Introduced to the market in 2016, 4G services have enjoyed significant expansion in Algeria, growing by 573% in 2017. As market competition drove down prices, 4G has been adopted by 9.87m subscribers as of end-2017, up from 1.46m subscribers a year earlier, according to the Post and Telecommunications Regulatory Authority, which became the Regulatory Authority of Posts and Electronic Communications (Autorité de Régulation de la Poste et des Communications Electroniques, ARPCE) in July 2018. About one in three mobile internet users are currently on the 4G network, with this expected to increase further in 2019. The boom is a natural process, as 3G subscribers equipped with compatible smartphones have tended to migrate to 4G packages.
Shift to Data
Mobile data revenue is making up an increasing share of operators’ income. Djezzy, for example, saw a surge in data services, increasing from AD6bn (€43.6m) to AD10.8bn (€78.4m), an 80.7% year-on-year increase in the first six months of 2018. However, as is the norm in the sector, the shift in consumption habits has continued to erode operators’ revenues as the cost of data decreases.
“In 2013, 1 GB of data used to cost AD800 (€5.81) to AD1000 (€7.26). Five years later, the price hovers around AD60 (€0.44),” Salim Tamani, head of PR and media at Djezzy, told OBG.
Mobile network operators have made a pronounced effort to increase users’ access to the internet. The three major operators – Ooredoo, Djezzy and Mobilis – invested AD1.2bn (€9m) in infrastructure development from 2001 to 2017. In the first six months of 2018 Ooredoo invested AD7.8bn (€56.6m) into the reinforcement, expansion and modernisation of its network, while Djezzy invested some AD4.9bn (€35.6m).
In September 2016, after the ARPCE delivered licences for the deployment of 4G, a roadmap to its rollout was adopted. By September 2018 Ooredoo covered the country’s 48 wilayas (provinces); Djezzy had networks in 28 wilayas; and Mobilis in 32.
However, these figures hide disparities in population coverage of each of the operators. As Ooredoo has maintained a presence in each wilaya, Djezzy and Mobilis have established coverage within selected wilayas, but with higher coverage rates. In Algiers, for example, Ooredoo covers 15% of the population, while Djezzy and Mobilis cover 40% and 90%, respectively.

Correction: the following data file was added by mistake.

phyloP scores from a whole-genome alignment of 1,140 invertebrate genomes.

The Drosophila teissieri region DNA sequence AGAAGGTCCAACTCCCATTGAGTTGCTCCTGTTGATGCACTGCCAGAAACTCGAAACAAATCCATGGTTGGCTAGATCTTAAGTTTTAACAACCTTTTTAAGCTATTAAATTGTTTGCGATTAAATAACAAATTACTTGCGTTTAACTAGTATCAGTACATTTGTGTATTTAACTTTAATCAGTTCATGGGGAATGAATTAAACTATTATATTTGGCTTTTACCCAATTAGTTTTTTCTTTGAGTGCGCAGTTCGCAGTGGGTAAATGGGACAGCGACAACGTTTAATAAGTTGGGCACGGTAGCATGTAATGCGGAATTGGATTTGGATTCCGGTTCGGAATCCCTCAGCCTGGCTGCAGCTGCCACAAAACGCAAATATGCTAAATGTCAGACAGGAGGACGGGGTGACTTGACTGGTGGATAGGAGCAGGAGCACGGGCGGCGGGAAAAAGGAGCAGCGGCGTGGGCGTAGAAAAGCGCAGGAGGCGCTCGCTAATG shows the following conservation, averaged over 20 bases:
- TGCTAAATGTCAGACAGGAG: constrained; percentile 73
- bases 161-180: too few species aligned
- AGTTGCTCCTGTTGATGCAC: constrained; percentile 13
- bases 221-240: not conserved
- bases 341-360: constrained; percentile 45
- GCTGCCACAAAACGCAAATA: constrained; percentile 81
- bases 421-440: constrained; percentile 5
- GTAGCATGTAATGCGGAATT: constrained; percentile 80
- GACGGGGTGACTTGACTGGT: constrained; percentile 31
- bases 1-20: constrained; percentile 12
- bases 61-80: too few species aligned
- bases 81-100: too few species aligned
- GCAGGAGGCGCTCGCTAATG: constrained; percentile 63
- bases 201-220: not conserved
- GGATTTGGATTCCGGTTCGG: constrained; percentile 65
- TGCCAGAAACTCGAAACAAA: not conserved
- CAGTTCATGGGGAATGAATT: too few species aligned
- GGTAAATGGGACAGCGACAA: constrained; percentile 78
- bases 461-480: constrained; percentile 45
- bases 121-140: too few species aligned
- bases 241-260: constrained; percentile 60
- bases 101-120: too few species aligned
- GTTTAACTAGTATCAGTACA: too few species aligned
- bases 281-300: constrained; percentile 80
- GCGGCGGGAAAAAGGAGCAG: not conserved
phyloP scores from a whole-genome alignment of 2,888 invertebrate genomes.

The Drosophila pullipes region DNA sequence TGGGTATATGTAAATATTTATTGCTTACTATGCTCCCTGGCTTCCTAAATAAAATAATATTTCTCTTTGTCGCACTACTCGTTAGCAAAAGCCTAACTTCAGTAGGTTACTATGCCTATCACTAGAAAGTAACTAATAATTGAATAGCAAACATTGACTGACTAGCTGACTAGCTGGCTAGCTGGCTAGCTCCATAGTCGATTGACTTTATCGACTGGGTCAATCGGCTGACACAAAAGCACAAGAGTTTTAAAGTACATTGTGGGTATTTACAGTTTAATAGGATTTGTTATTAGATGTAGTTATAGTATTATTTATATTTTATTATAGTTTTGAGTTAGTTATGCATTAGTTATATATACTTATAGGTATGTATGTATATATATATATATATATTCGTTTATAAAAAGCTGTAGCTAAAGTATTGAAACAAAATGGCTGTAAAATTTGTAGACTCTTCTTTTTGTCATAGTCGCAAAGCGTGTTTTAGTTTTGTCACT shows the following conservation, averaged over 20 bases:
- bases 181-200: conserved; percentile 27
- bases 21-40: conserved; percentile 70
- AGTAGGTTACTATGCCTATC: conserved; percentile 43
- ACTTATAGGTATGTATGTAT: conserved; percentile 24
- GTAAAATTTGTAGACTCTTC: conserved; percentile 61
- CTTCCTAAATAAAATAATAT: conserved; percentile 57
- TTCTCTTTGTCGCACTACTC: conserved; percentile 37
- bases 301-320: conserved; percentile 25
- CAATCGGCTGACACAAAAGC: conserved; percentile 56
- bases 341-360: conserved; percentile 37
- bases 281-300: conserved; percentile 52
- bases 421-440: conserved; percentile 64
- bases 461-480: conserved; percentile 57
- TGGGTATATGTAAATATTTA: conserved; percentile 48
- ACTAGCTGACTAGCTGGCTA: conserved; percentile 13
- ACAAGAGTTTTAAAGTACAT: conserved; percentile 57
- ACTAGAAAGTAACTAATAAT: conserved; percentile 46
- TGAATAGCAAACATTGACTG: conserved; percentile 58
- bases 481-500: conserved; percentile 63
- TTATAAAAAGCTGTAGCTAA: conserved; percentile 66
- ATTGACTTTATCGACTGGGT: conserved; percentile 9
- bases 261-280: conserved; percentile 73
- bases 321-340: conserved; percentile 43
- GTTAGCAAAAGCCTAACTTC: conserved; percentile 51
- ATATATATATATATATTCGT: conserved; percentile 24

In the International Telecommunication Union’s “ICT Development Index 2017”, Algeria jumped four places from 2016 to reach 102nd out of 176 countries, in large part due to the expansion of its network. The index indicated improved performance in all three categories: access, use and skills. Furthermore, Algeria’s average international internet bandwidth per user increased by 33% in 2017 to reach 40 Mbps. Comparatively, international bandwidth per user stood at 31.2 Mbps in Tunisia (99th) and 25.7 Mbps in Morocco (100th) that same year.
The new law regulating telecoms, Law No. 18-04, adopted in June 2018, draws general guidelines on the development of the infrastructure and includes measures to support connectivity to the network. The law reiterates the principle of universal service by establishing a new fund for the sector, used to connect 560 white zones that are not profitable for network operators, including 193 zones in the south that have populations under 500 people. Furthermore, the unbundling of the network is expected to increase competition in the sector with the sharing of infrastructure, potentially attracting virtual network and mobile operators to the market.
As international rankings have indicated, Algeria continues to improve and expand its network connectivity, despite its large size and dispersed population. Efforts should continue to focus on growing local content, shifting international bandwidth to a national one and reducing the cost of the internet.
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